LETTER: What the Delta Saw: A (slightly) Irreverent and Rambling History of Watertown Square (Part 10)

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Watertown Square

Part 10: Change is Inevitable. Growth is Optional. (John Maxwell)

By Linda Scott
Watertown Resident

Soapbox Alert:

There are different definitions for the word “Growth.” In its simplest terms, it means getting bigger. But there are other, less quantitive and more qualitative definitions, more subtle meanings to the word.

For instance, if you’re talking about growth in a human being, it’s more than the measure of their height or weight. It’s things like growth in patience, empathy, knowledge, skills. Those and more are all measures of a human being’s growth. So, too, I believe, there are more measures of a community’s growth than its population and its ability to generate income.

Change. We’ve explored what the Delta has seen of it for the past 400 years. It has experienced, most likely, more than most American town centers have experienced.

Watertown Dam flood, 1866 (Courtesy of the Watertown Free Public Library)
Before (1890) and After (2009) (Courtesy of the Watertown Free Public Library)

And now, we seemingly face one of our most difficult challenges: How do we change while continuing to grow as a cohesive community? We’ve seen through the years that we’ve always had a dichotomy in our view of ourselves as a town and now as a city.

This is a quick review of the changes that have happened since the Delta transformation in the 1920’s. I’ve gleaned this from a random set of old news clippings in the Watertown Library. Those of you who’ve lived through these changes, please feel free to add to or correct this information.

Since the 1920’s there have been other very large attempts to rein in traffic in Watertown Square, the one constant in our community.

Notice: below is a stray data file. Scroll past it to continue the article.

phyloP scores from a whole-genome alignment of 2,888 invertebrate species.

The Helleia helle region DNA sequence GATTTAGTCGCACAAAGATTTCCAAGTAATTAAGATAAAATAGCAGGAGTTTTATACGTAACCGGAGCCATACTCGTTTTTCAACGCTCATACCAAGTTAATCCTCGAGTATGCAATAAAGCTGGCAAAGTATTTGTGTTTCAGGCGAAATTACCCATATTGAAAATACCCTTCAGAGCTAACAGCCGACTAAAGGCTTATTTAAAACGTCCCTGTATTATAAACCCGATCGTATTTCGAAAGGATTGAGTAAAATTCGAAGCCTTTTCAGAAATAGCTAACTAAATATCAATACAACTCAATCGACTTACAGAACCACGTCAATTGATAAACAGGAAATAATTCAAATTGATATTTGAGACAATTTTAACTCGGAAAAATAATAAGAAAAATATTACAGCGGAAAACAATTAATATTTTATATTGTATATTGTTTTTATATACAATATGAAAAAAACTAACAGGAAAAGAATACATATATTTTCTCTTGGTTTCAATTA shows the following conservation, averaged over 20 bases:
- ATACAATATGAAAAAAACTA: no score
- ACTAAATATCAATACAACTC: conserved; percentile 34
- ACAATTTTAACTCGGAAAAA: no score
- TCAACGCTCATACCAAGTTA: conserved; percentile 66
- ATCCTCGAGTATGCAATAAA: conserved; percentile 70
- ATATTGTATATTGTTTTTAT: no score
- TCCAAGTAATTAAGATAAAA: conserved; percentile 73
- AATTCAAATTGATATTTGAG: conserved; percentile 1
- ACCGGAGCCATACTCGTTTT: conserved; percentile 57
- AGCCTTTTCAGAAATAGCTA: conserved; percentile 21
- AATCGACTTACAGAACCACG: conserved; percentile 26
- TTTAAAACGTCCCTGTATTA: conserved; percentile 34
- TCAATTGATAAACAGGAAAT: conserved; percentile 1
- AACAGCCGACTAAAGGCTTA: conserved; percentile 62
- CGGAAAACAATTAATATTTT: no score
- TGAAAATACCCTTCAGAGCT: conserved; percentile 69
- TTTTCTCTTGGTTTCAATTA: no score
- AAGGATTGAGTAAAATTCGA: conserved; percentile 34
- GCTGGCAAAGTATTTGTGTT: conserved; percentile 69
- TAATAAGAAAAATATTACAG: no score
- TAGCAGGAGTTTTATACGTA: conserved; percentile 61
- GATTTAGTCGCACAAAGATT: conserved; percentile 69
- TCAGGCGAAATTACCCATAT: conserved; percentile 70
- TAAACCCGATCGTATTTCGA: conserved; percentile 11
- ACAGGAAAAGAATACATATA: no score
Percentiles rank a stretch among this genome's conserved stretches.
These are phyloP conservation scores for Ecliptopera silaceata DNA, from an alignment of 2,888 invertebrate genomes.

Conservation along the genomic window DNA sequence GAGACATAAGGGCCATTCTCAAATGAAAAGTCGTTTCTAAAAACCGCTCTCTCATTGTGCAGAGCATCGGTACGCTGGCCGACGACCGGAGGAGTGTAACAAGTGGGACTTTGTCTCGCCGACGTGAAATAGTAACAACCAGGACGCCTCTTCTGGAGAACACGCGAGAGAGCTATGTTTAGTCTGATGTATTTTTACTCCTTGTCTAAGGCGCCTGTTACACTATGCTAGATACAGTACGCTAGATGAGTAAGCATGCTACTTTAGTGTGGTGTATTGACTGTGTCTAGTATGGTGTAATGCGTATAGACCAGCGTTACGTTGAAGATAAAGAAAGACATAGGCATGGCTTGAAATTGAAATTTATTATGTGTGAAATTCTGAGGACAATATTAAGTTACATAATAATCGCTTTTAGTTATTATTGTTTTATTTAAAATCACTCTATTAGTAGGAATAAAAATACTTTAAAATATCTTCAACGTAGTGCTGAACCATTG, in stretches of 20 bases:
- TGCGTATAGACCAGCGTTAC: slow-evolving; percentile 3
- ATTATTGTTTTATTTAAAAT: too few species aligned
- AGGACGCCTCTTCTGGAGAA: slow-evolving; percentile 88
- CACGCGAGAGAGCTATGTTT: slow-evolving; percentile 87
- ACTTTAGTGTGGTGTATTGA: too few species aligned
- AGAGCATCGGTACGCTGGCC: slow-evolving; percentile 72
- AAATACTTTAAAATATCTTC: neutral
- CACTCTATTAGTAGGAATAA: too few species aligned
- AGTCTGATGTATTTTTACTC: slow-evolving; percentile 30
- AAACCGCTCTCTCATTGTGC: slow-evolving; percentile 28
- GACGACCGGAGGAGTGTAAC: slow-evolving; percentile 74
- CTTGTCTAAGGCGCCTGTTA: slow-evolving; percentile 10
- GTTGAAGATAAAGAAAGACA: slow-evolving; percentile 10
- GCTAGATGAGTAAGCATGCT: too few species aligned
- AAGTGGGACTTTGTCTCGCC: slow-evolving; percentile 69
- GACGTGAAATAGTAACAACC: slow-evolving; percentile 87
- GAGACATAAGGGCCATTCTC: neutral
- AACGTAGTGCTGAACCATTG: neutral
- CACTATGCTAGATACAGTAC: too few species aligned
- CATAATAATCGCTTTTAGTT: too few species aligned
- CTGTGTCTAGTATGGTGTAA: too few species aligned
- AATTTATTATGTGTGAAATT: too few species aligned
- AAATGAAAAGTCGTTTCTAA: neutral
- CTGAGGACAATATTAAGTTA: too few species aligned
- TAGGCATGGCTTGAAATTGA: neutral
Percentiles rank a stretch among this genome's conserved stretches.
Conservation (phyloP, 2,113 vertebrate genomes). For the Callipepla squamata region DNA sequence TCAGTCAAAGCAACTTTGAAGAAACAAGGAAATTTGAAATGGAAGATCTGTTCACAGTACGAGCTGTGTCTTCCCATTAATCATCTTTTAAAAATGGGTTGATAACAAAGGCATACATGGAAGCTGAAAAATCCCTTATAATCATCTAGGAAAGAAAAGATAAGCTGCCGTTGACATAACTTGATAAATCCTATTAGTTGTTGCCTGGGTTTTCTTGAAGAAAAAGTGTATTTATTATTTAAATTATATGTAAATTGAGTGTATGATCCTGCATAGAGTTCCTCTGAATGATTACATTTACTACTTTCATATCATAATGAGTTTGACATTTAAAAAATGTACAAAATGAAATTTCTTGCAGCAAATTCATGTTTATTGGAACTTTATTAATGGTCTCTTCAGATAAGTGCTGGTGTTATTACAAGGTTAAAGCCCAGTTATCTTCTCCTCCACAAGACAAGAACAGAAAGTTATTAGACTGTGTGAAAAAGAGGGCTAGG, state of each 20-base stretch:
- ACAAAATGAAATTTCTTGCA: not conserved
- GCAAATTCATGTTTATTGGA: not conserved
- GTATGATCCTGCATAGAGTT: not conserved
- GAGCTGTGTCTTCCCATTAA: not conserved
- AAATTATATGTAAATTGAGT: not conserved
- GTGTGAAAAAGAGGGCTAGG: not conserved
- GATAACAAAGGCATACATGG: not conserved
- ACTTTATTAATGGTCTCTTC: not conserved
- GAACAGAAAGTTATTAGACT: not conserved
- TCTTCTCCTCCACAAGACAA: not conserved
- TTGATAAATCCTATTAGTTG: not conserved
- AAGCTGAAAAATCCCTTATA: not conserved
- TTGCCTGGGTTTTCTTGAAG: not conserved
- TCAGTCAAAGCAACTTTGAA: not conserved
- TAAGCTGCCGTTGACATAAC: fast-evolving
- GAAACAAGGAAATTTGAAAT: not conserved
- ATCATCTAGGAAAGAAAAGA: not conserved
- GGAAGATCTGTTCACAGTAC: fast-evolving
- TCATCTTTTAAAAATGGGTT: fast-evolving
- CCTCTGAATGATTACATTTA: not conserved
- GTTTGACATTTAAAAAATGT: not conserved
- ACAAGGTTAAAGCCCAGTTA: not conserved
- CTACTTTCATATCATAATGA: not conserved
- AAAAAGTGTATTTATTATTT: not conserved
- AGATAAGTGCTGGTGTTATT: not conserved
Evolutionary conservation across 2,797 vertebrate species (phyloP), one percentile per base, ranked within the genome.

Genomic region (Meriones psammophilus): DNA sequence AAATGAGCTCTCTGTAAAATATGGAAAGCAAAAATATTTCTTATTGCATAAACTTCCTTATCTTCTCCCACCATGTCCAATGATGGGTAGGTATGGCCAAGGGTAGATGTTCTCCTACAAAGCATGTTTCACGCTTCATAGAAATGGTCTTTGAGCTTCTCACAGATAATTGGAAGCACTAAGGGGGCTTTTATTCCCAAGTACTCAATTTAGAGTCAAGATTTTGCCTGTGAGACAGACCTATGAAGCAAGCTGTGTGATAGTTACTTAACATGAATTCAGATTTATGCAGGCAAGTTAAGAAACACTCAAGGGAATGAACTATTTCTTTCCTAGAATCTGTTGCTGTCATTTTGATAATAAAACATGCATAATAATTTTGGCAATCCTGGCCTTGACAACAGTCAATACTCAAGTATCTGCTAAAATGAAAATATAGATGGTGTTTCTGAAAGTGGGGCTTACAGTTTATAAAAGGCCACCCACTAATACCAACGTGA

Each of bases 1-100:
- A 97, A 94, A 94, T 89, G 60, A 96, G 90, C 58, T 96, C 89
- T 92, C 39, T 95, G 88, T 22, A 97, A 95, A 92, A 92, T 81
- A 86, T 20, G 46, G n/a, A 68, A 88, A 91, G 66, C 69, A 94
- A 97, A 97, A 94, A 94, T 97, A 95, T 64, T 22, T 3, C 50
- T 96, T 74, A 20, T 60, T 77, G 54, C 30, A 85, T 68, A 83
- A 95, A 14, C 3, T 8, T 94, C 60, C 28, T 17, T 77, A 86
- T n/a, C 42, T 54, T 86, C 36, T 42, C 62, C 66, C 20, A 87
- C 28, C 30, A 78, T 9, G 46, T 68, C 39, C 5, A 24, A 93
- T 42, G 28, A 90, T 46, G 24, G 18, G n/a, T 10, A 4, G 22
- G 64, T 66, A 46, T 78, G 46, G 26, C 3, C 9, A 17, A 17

We have to remember that we in Watertown are in some kind of traffic “sweet spot.”

As someone wryly commented to me in the 1980’s, “Sooner or later, everyone in the world passes through Watertown Square!”

Corner of Church and Main, date unknown (Courtesy of the Watertown Free Public Library)

As early as the 1820’s, one of our historians was mentioning that traffic was a problem. One of
the Metropolitan Park Commission’s goals in the early 1900’s was to relieve traffic congestion in
Watertown Square.

The 1970’s

In a July 12, 1984 Watertown Press article entitled “Timely study of change to premiere on CabletTV, ” it is mentioned that “Mr. Burke (Charles Burke, the historian), points out that the plan of about 10 years ago (the TOPICS program), designed to relieve traffic congestion, had made the Square worse, in his view.” I was unable to find a description of the TOPICS program.

The 1980’s

A Town official: “We have a rotary, and it’s not working!” And to that end, Sasaki was contracted to “revitalize” our square.

Watertown Press 4/19/1984: “Groundbreaking ceremony held for Watertown Square”:

Standing on the Delta during the ceremony, Senator Bachrach said, “We risked our lives to get here—but hopefully that will be improved.”

What was Sasaki’s goal? In this same Watertown Press article, Stuart Dawson, principal with Sasaki Associates and also a Watertown resident, I believe, said: “Great cities all have a great physical center, a heart.” He said that Watertown “had a great river, a great location and a great people, but does not yet have a heart, a central place for urban activity. This project is the first step and a giant step, and it is my dream that someday, on a fine spring day, people will say, ‘Let’s go to Watertown Square.’”

In 1984, it was estimated by Gerald Marquis, director of the Watertown Department of Community Development and Planning (DCDP), that there were 65,000 cars passing through Watertown Square daily.

How were Sasaki and Watertown planning to do this?

  1. Eliminate the Rotary around the Delta.
  2. Enlarge the Delta by about 30% to make it a traditional town common, a parklike setting that
    is pleasant for sitting and relaxing or for public events.
  3. Redesign and improve the transit mall at the Instrumentation Laboratory and improve the
    existing bus stop, including new bus shelters. Move the taxi stand from Spring Street to the

“Most significant aspect: land now dominated by the automobile will be reclaimed for pedestrians, and that the new traffic patterns, which eliminates the rotary traffic around the Delta is safer and more efficient than the existing situation in which cars have to weave past each other.”